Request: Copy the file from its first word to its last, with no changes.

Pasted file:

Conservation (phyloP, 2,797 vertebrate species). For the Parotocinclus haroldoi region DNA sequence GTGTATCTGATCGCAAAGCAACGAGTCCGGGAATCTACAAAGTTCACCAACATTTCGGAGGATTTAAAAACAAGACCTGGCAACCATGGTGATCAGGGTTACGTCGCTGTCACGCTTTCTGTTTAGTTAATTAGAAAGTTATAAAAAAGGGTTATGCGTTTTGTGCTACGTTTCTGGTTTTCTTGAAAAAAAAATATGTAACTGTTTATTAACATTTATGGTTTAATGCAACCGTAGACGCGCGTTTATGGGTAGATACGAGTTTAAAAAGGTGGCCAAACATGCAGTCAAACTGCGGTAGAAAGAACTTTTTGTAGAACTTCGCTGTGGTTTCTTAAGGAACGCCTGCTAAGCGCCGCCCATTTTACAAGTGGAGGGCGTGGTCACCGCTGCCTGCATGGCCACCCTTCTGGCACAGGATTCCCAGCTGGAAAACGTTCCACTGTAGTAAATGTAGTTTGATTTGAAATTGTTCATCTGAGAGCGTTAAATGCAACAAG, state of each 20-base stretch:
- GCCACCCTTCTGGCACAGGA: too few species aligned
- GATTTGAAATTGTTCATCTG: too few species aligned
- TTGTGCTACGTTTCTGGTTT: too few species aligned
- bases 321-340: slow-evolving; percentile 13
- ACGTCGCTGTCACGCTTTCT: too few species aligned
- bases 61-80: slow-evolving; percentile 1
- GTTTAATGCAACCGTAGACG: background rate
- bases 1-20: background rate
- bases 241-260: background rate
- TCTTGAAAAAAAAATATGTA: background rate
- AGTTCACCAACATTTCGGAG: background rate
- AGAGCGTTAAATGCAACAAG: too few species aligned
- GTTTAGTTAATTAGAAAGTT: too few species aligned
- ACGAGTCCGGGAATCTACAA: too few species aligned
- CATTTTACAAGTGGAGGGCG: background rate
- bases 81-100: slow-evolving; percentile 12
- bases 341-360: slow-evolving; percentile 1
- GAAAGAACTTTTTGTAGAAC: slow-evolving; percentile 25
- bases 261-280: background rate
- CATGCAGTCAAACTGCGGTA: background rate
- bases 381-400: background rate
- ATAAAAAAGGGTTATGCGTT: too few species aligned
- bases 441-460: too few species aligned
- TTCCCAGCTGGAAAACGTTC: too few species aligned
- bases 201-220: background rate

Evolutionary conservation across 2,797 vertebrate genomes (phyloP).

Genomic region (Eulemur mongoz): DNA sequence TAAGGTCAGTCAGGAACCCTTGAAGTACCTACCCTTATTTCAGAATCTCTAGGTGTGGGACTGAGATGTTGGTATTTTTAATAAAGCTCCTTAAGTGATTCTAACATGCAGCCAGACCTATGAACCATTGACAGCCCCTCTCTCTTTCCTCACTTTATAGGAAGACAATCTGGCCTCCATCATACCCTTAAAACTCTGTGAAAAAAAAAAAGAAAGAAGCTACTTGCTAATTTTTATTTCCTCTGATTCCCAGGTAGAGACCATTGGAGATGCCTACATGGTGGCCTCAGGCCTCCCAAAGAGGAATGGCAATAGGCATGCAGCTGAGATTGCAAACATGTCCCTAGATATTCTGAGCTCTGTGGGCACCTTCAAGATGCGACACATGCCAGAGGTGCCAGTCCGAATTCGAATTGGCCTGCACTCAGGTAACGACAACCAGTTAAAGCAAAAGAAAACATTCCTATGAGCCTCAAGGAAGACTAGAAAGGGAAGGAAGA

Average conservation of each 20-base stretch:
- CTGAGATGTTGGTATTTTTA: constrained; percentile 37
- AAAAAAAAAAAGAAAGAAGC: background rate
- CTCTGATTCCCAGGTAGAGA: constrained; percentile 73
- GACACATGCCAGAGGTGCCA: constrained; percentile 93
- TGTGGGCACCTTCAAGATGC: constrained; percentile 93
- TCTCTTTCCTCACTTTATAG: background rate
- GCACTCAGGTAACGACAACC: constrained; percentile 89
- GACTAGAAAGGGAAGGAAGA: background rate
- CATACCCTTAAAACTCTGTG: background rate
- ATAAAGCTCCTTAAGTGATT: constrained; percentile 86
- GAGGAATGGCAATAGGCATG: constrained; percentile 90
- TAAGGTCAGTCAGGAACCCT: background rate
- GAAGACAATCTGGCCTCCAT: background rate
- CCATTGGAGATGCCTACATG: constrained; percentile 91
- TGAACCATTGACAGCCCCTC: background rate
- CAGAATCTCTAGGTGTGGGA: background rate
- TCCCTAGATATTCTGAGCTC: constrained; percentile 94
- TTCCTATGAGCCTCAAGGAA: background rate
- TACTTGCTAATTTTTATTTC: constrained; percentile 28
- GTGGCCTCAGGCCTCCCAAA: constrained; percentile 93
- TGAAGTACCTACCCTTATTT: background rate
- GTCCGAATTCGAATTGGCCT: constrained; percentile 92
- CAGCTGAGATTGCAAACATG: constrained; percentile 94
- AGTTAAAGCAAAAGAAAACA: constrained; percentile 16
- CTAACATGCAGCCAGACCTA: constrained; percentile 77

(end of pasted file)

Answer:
Conservation (phyloP, 2,797 vertebrate species). For the Parotocinclus haroldoi region DNA sequence GTGTATCTGATCGCAAAGCAACGAGTCCGGGAATCTACAAAGTTCACCAACATTTCGGAGGATTTAAAAACAAGACCTGGCAACCATGGTGATCAGGGTTACGTCGCTGTCACGCTTTCTGTTTAGTTAATTAGAAAGTTATAAAAAAGGGTTATGCGTTTTGTGCTACGTTTCTGGTTTTCTTGAAAAAAAAATATGTAACTGTTTATTAACATTTATGGTTTAATGCAACCGTAGACGCGCGTTTATGGGTAGATACGAGTTTAAAAAGGTGGCCAAACATGCAGTCAAACTGCGGTAGAAAGAACTTTTTGTAGAACTTCGCTGTGGTTTCTTAAGGAACGCCTGCTAAGCGCCGCCCATTTTACAAGTGGAGGGCGTGGTCACCGCTGCCTGCATGGCCACCCTTCTGGCACAGGATTCCCAGCTGGAAAACGTTCCACTGTAGTAAATGTAGTTTGATTTGAAATTGTTCATCTGAGAGCGTTAAATGCAACAAG, state of each 20-base stretch:
- GCCACCCTTCTGGCACAGGA: too few species aligned
- GATTTGAAATTGTTCATCTG: too few species aligned
- TTGTGCTACGTTTCTGGTTT: too few species aligned
- bases 321-340: slow-evolving; percentile 13
- ACGTCGCTGTCACGCTTTCT: too few species aligned
- bases 61-80: slow-evolving; percentile 1
- GTTTAATGCAACCGTAGACG: background rate
- bases 1-20: background rate
- bases 241-260: background rate
- TCTTGAAAAAAAAATATGTA: background rate
- AGTTCACCAACATTTCGGAG: background rate
- AGAGCGTTAAATGCAACAAG: too few species aligned
- GTTTAGTTAATTAGAAAGTT: too few species aligned
- ACGAGTCCGGGAATCTACAA: too few species aligned
- CATTTTACAAGTGGAGGGCG: background rate
- bases 81-100: slow-evolving; percentile 12
- bases 341-360: slow-evolving; percentile 1
- GAAAGAACTTTTTGTAGAAC: slow-evolving; percentile 25
- bases 261-280: background rate
- CATGCAGTCAAACTGCGGTA: background rate
- bases 381-400: background rate
- ATAAAAAAGGGTTATGCGTT: too few species aligned
- bases 441-460: too few species aligned
- TTCCCAGCTGGAAAACGTTC: too few species aligned
- bases 201-220: background rate

Evolutionary conservation across 2,797 vertebrate genomes (phyloP).

Genomic region (Eulemur mongoz): DNA sequence TAAGGTCAGTCAGGAACCCTTGAAGTACCTACCCTTATTTCAGAATCTCTAGGTGTGGGACTGAGATGTTGGTATTTTTAATAAAGCTCCTTAAGTGATTCTAACATGCAGCCAGACCTATGAACCATTGACAGCCCCTCTCTCTTTCCTCACTTTATAGGAAGACAATCTGGCCTCCATCATACCCTTAAAACTCTGTGAAAAAAAAAAAGAAAGAAGCTACTTGCTAATTTTTATTTCCTCTGATTCCCAGGTAGAGACCATTGGAGATGCCTACATGGTGGCCTCAGGCCTCCCAAAGAGGAATGGCAATAGGCATGCAGCTGAGATTGCAAACATGTCCCTAGATATTCTGAGCTCTGTGGGCACCTTCAAGATGCGACACATGCCAGAGGTGCCAGTCCGAATTCGAATTGGCCTGCACTCAGGTAACGACAACCAGTTAAAGCAAAAGAAAACATTCCTATGAGCCTCAAGGAAGACTAGAAAGGGAAGGAAGA

Average conservation of each 20-base stretch:
- CTGAGATGTTGGTATTTTTA: constrained; percentile 37
- AAAAAAAAAAAGAAAGAAGC: background rate
- CTCTGATTCCCAGGTAGAGA: constrained; percentile 73
- GACACATGCCAGAGGTGCCA: constrained; percentile 93
- TGTGGGCACCTTCAAGATGC: constrained; percentile 93
- TCTCTTTCCTCACTTTATAG: background rate
- GCACTCAGGTAACGACAACC: constrained; percentile 89
- GACTAGAAAGGGAAGGAAGA: background rate
- CATACCCTTAAAACTCTGTG: background rate
- ATAAAGCTCCTTAAGTGATT: constrained; percentile 86
- GAGGAATGGCAATAGGCATG: constrained; percentile 90
- TAAGGTCAGTCAGGAACCCT: background rate
- GAAGACAATCTGGCCTCCAT: background rate
- CCATTGGAGATGCCTACATG: constrained; percentile 91
- TGAACCATTGACAGCCCCTC: background rate
- CAGAATCTCTAGGTGTGGGA: background rate
- TCCCTAGATATTCTGAGCTC: constrained; percentile 94
- TTCCTATGAGCCTCAAGGAA: background rate
- TACTTGCTAATTTTTATTTC: constrained; percentile 28
- GTGGCCTCAGGCCTCCCAAA: constrained; percentile 93
- TGAAGTACCTACCCTTATTT: background rate
- GTCCGAATTCGAATTGGCCT: constrained; percentile 92
- CAGCTGAGATTGCAAACATG: constrained; percentile 94
- AGTTAAAGCAAAAGAAAACA: constrained; percentile 16
- CTAACATGCAGCCAGACCTA: constrained; percentile 77